A New Study Investigates Why Some Moths Are More Relaxed Fliers in The Face of Bat Attacks

A New Study Investigates Why Some Moths Are More Relaxed Fliers in The Face of Bat Attacks

The new study from Frontiers in Ecology and Evolution investigates why some moths are more relaxed fliers within the face of bat attacks. The analysis reveals that much less appetizing moths are extra nonchalant when attacked by bats, whereas extra palatable moths are likely to employ evasive maneuvers.

The work reveals the complex risks and rewards of anti-predator methods where mistakes invariably imply death and will let scientists predict the evasive behaviors of rare and even extinct species.

Many prey animals have developed defense mechanisms to evade and deter potential predators. In moths, these include chemical defenses that make them much less appetizing, ultrasonic hearing to listen to bats coming and mid-flight evasive maneuvers—such as swoops and dives—that help them to escape.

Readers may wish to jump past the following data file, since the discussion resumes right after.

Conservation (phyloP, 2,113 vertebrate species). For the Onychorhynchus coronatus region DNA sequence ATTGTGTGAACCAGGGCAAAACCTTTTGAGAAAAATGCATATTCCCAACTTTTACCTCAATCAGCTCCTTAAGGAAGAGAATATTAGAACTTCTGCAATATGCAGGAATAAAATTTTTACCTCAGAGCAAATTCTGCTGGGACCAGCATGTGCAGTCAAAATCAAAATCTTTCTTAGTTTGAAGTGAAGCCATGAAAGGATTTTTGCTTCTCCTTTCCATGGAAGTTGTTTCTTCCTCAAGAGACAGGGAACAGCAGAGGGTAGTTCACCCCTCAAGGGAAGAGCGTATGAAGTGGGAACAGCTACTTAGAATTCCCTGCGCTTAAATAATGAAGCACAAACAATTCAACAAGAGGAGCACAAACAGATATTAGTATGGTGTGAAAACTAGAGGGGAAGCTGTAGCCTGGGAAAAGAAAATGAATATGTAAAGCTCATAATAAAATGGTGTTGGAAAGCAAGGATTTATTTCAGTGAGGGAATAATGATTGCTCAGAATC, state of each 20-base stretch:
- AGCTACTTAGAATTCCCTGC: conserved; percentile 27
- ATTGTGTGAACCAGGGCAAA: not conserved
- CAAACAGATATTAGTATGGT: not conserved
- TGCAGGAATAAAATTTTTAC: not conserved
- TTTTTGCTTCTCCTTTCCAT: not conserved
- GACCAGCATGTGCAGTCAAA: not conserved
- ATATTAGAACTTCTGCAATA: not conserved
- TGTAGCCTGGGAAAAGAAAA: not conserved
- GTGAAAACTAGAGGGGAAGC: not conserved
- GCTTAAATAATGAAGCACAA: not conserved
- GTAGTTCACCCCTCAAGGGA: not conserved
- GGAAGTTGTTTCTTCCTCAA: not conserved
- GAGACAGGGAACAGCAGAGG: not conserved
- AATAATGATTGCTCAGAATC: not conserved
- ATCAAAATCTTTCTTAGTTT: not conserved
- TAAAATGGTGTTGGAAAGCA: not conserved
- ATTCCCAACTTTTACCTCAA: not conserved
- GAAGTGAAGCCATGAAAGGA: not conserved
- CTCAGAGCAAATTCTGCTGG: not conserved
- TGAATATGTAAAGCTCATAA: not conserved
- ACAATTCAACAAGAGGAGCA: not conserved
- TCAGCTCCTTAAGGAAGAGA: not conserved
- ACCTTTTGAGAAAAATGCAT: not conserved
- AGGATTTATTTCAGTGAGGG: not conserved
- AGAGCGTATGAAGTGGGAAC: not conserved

Nonetheless, researchers understand relatively little about how these factors are linked and the way they vary between totally different species. Dr. Nicolas Dowdy of the Milwaukee Public Museum and Wake Forest University within the US noticed unusual behavior in sure species of tiger moths, which appeared to be relatively relaxed when attacked by predatory bats.

Intrigued by this behavior, Dowdy and his colleagues set out to determine the factors that contribute to this apparent nonchalance. They hypothesized that nonchalant moths had developed chemical defenses that made them unpalatable, which means they’ve much less motivation to evade bats than their more delicious moth counterparts. An exciting extension of this work could also be reconstructing behaviors of rare and even extinct species.

At the very least, there is a silver lining for disgusting moths: being repulsive means that it would be able to rest a little bit easier within the face of danger.

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